Speaking of the magnificently macabre and spooky- can anything equal the greatest Witch-Play ever written, or the opera created from it by Verdi (as shown in this 2011 Salzburg production, prompting the question- how cool do these Witches look?) Macbeth, both the play and opera, is a favorite of Mr. Wills (he’s written about the play before); one thing that annoys me about Mr. Wills’ take on the show is his habit of talking about the Witches in terms of diabolism and trafficking with the forces of Hell (Mr. Wills is a Catholic). I don’t believe that English culture really accepted the Devil (who does not figure in English Witch-trials until quite late in the 17th century), nor do the Forces of Hell figure in any way regarding the Witches in Macbeth. Mr. Wills is otherwise so insightful on the play that I overlook his interpretation of the Witches in diabolical terms. His understanding of the show’s historical context is impressive: as he observes, “Shakespeare could count on his audience’s absolute belief in witches [indeed, Shakespeare probably shares this belief]. His government was still hanging them, and King James had personally interrogated witches, passed laws against them, and had written a treatise on them (Daemonologie). As Dr. Johnson wrote, Shakespeare ‘was far from overburdening the credulity of his audience…The goblins of witchcraft still continued to hover in the twilight.’ ” (p. 39)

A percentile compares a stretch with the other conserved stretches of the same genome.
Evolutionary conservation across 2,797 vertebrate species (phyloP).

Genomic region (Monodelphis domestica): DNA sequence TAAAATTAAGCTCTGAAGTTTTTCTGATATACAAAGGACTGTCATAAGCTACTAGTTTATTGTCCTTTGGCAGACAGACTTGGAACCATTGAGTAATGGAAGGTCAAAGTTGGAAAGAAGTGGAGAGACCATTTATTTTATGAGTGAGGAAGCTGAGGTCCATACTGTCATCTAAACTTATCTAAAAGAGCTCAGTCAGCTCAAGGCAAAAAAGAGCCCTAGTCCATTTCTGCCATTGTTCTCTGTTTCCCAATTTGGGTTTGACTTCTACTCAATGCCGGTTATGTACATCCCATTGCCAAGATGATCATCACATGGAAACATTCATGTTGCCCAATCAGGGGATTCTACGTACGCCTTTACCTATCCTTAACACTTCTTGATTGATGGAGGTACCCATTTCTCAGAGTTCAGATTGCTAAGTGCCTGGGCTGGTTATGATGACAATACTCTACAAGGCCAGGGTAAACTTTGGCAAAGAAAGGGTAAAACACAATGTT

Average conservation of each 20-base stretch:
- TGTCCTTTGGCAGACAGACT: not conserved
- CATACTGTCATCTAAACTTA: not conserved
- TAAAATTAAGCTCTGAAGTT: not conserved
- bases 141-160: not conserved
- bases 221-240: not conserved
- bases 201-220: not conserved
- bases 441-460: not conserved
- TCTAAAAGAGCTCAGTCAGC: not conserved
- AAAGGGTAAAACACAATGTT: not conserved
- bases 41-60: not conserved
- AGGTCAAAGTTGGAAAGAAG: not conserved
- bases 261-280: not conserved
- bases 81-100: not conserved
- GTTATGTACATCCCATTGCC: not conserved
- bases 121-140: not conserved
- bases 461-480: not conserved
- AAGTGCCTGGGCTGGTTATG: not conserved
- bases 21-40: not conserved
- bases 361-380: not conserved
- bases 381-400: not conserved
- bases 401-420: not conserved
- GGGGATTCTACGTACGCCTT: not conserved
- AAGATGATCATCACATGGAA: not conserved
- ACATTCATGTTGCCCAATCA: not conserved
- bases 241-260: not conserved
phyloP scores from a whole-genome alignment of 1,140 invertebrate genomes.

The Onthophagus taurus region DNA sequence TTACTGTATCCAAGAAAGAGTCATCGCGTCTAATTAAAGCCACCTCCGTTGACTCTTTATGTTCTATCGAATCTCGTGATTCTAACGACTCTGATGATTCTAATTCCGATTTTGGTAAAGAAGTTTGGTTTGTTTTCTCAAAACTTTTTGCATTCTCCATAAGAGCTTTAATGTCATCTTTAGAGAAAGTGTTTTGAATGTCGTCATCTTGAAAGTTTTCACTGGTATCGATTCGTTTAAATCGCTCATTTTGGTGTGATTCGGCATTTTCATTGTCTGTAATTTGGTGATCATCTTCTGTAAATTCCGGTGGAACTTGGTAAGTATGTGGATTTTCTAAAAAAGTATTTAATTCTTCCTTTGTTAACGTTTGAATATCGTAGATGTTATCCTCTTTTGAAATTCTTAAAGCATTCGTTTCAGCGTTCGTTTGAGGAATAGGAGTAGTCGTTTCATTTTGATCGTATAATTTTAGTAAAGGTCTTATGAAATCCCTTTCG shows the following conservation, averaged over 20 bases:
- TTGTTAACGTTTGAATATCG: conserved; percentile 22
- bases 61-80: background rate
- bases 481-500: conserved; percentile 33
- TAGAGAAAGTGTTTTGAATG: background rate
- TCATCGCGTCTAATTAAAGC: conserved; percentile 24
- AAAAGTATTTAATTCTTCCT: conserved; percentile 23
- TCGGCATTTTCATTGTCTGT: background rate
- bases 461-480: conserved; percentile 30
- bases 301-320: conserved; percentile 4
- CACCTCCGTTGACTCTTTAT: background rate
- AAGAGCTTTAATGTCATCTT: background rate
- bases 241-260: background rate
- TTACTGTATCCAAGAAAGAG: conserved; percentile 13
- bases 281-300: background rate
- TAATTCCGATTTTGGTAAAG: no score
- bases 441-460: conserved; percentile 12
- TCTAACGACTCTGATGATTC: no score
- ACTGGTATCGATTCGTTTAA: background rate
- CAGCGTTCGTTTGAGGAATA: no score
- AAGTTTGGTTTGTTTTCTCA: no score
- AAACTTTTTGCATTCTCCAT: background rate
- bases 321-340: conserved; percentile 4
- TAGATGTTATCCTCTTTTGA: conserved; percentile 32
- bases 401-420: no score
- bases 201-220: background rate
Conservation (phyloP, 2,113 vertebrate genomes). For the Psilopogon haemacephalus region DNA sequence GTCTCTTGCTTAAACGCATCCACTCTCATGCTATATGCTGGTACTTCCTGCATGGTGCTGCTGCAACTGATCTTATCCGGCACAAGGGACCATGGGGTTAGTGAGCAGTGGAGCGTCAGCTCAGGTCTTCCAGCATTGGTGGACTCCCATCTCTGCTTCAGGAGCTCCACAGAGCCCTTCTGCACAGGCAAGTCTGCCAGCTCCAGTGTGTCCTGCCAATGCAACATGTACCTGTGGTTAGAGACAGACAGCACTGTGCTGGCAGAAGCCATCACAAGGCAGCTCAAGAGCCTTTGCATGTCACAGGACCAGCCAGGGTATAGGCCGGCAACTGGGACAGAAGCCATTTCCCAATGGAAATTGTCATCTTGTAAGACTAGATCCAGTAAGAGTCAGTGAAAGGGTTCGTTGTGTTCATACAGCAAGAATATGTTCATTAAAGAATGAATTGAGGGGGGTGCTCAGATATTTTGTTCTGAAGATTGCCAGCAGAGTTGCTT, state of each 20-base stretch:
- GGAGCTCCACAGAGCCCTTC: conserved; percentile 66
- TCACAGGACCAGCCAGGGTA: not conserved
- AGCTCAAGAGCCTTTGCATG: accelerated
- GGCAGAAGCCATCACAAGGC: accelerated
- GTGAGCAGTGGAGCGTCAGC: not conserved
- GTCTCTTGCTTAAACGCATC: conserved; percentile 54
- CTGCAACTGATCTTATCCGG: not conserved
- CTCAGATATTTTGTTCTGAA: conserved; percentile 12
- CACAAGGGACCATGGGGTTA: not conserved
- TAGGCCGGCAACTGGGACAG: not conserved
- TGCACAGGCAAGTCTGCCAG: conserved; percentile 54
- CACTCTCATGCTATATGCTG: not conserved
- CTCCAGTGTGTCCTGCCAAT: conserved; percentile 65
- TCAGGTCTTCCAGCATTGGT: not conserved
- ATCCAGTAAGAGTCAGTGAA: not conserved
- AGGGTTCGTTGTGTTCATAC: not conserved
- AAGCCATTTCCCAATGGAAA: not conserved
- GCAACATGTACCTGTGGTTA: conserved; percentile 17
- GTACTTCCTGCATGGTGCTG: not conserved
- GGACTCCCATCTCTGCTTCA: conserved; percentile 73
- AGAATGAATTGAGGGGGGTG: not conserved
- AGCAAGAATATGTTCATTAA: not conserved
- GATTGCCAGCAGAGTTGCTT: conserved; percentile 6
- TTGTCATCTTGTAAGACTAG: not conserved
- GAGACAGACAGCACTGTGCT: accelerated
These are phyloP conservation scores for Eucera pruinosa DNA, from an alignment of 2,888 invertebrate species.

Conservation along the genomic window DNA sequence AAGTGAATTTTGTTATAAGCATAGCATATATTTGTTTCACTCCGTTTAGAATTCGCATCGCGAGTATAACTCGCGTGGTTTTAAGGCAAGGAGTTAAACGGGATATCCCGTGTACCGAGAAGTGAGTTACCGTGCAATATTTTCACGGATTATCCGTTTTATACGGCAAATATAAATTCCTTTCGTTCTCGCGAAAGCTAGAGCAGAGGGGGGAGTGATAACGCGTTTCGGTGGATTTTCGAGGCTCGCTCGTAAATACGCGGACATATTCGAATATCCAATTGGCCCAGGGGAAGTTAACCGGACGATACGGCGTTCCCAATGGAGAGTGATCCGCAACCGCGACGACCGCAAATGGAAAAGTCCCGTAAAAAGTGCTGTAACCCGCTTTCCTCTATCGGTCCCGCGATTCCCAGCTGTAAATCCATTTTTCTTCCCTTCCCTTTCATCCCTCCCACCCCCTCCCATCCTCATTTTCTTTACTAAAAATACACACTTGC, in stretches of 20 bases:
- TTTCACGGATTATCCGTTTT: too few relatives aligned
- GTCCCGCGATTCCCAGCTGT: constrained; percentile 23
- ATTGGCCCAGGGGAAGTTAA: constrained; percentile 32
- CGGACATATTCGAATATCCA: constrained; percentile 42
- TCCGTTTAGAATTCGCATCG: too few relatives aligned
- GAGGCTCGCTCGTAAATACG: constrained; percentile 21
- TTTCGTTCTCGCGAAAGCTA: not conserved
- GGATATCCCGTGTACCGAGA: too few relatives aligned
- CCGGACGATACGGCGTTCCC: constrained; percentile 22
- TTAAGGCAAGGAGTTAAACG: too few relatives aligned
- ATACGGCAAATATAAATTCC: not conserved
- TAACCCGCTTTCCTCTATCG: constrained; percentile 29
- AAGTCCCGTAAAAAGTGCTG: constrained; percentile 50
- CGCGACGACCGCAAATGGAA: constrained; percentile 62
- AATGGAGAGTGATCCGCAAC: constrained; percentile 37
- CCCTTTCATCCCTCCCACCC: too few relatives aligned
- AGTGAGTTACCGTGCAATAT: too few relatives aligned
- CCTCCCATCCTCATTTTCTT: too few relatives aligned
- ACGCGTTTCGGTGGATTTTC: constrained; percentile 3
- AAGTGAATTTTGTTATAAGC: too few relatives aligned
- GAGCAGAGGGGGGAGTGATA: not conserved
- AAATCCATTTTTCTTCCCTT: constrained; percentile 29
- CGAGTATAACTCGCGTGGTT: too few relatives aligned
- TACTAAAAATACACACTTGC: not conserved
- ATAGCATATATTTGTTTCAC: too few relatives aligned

Mr. Wills feels that modern directors of either the play or the opera “clearly feel uncomfortable with the witches, and rack their brains for ways to make them convincing.” (p. 51) He goes on to enumerate the astounding number of ways the Witches have been presented: as naked “cave-women,” scampering on all fours; as Voodoo Priestesses or as Druids; as Sibyls; as insane inmates of an asylum; as rock star-groupies; a gangster’s molls; as murderous field-nurses; as paparazze; and as homeless bag-ladies. (p. 52) The Romantic Era of the 19th century, however, tended towards an appreciation of the Edgar Allan Poe-like Gothic, with “madness, curses, ruins, hermits, cloisters, magic potions, suicide, and ghosts often at hand.” (p. 46) In this atmosphere, Macbeth made superb operatic material, and Verdi played up the creepiness of the Witches, with “unrelieved minor tonality, hallow harmonies, shrill orchestration, grace-notes, [and] irregularity of bar structure.” (p. 49)
One thing that captures my attention is Wills’ description of Le sorrele vagabonde, the “giddily swirling dance just before Macbeth first enters.” I guess this piece has acquired objections from those who feel that the Witches seem to having too much fun at this point (well, yeah, I guess they’re really gleefully anticipating messing with that cold-hearted murderer Macbeth). From the first line of this song, “The roaming sisters flit across the waves, skilled to weave a circle enclosing land and sea” (p. 53), it is apparently an Italian translation of the “Weird Sisters Charm” recited by the Witches upon their meeting Macbeth in Act I, scene iii: “The Weird Sisters, hand in hand, posters of the sea and land.” Not only do I think it counts as an Energy-Raising Charm (it’s final line: “Peace- the Charm’s wound up”); its purpose is to describe the effects of the Magickal Circle-Space created by dancing Witches, so powerful in their Witchcraft that they have command of both land and sea.